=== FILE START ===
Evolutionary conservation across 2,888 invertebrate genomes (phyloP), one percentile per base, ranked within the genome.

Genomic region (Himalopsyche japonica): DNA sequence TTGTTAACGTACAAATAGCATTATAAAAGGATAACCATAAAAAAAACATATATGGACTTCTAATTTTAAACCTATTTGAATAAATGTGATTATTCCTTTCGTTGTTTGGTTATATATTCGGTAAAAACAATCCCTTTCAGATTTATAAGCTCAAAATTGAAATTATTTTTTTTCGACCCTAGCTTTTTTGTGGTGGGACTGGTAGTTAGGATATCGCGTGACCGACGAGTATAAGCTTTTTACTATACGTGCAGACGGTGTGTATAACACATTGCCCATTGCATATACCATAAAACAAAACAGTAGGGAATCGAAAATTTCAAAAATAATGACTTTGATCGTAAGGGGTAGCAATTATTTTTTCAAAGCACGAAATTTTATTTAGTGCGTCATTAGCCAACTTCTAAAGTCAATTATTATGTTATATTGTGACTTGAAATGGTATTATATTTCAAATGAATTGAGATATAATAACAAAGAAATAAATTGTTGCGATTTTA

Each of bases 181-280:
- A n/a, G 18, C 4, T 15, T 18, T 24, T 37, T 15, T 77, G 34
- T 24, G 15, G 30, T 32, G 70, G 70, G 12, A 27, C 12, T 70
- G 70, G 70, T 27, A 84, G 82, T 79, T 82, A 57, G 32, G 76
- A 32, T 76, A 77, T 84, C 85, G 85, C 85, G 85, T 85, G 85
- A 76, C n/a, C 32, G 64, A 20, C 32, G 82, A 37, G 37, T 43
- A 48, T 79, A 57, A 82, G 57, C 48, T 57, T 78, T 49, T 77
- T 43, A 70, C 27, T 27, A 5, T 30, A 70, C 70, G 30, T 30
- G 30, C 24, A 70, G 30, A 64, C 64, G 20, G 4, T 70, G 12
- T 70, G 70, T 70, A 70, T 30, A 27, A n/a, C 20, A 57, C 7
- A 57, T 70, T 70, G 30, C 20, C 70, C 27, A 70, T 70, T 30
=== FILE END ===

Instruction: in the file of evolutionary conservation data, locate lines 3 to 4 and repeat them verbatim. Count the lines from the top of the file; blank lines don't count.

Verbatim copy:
Each of bases 181-280:
- A n/a, G 18, C 4, T 15, T 18, T 24, T 37, T 15, T 77, G 34